Crossed the Nile and went to The Valley of the Kings on the west bank. I was a tourist in the morning. Saw the tomb of King Tut and even stood face to face with him – at least his desiccated mummy – in his burial tomb. He was a child Pharaoh and died at 18. He was a little man.
It was hot today – 104F. Lots of tourists, tour busses with hoards of Japanese, many wearing fucking JACKETS!!! I was more amazed by the Japanese tourists wearing jackets and scarves than the burial tombs of the ancient Pharaohs in the Valley of the Kings.
Paying much less and experiencing much more than the tourists on the mega busses, I went to several other magnificent tombs and temples in a private cab with a wonderfully pleasant and intelligent Arab female tour guide, all dressed in black, that in addition to explaining the historical Egyptian story, told me why Muslim women do not want their picture taken. (I kept thinking “ You should spend some time walking the red light district of Amsterdam and loosen up a little. Sex is not THAT big of a thing).
Tourist Meccas are not what I seek when I travel, but I have been to them and will continue to go to them. I travel; I am not a tourist. See some of my posts on my old blog at blogspot for the differences between tourists and travelers.
Later in the day I did more interesting, exciting and enjoyable things than spending $10.00 to stand in Tut’s tomb.
I traveled through the bowels of Luxor, a city of a million people striving and surviving. I sat on the east bank of the Nile after sunset and drank a beer while Adoul smoked the hooka. We discussed life, children, old age and death.
“There are no pockets in your tunic” or – when you die, you are not taking anything along with you. Even everything the powerful Pharaohs thought they were taking to the afterlife has been plundered or is in a musuem. It is not with them now.
Accompanied Abdoul all over Luxor – to pick up his grand daughter at school then take her home, pick up new towels for the hotel, dropped off groceries at his daughter’s mid down home. Sat and talked with street people that wanted to practice English then bought ice cream for the little children that were staring at my long hair and speaking a funny language.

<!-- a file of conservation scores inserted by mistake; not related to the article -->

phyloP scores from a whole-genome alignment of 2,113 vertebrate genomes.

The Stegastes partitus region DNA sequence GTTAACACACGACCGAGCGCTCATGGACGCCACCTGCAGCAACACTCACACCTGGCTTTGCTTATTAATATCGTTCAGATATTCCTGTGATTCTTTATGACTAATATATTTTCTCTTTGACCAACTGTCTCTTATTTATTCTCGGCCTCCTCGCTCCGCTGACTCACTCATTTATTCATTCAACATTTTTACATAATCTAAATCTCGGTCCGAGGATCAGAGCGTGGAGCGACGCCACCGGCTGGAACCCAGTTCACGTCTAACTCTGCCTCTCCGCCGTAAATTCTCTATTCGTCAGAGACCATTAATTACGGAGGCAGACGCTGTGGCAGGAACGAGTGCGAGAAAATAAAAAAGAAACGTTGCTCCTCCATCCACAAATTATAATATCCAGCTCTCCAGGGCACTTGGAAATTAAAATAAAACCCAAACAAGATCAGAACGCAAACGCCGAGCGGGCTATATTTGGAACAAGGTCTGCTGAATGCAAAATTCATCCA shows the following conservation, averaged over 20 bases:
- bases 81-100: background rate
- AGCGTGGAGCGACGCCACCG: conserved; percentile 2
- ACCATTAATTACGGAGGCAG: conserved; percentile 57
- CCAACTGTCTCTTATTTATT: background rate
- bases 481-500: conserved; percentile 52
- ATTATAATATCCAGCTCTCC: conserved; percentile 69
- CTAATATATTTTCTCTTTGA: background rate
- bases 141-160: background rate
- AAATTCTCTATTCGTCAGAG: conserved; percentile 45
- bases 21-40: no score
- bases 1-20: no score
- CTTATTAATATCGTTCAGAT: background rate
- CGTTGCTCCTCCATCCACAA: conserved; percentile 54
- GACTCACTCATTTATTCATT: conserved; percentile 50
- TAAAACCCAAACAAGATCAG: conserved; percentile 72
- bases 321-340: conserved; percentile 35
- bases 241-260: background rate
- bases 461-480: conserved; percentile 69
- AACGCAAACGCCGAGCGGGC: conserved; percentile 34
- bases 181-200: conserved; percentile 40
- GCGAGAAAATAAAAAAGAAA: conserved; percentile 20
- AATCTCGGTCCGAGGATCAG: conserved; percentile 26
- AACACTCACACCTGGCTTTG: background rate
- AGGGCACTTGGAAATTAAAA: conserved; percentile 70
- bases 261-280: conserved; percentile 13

Bought beer – again. Did I mention that it hot here?
Haggled for 2.5 yards of nice Egyptian cotton fabric – twice – finally paying USD $10.00 and $12.50 – then went to a tailor to get tailored shirts made for $4.00. Finalized the cruise to Aswan. Rode in a horse drawn carriage again – this time for an hour and we went smack dab down the middle of the people’s market. No tourists venturing here. Will return to the market to take pics before leaving Luxor.
Between Abdoul and the carriage rides, I have been in the bowels of Luxor where tourists seldom venture. I sat alone in Abdou’s car, at night, on a dark, narrow dirt street while he ran errands and did business while families, old women, young boys and children wandered past the car. I shopped in local markets and bought nuts, fruits and snacks. Every time Abdoul has an errand to run around town, I ride along. Bought some polo shirts custom embroidered with pyramids and “ Egypt” under the pyramids. Bought pepper cheese and some sunscreen and a yellow highlighter. Watched an alabaster carving demonstration. Read about where I have been. Took a nap. Ate the soup, rice and salad thhat Abdoul made in the hotel kitchen. Bought a candy bar.
There is a solid police presence everywhere in Luxor – on the east bank and across the Nile on the west bank/The Valley of the Kings. We were stopped twice at checkpoints and Abdoul’s license was checked by police toting automatic weapons. It is illegal to take photos of police or police cars or police stations – just like the Chinese police in Tibet – but, oh, I wanted to sooooo bad.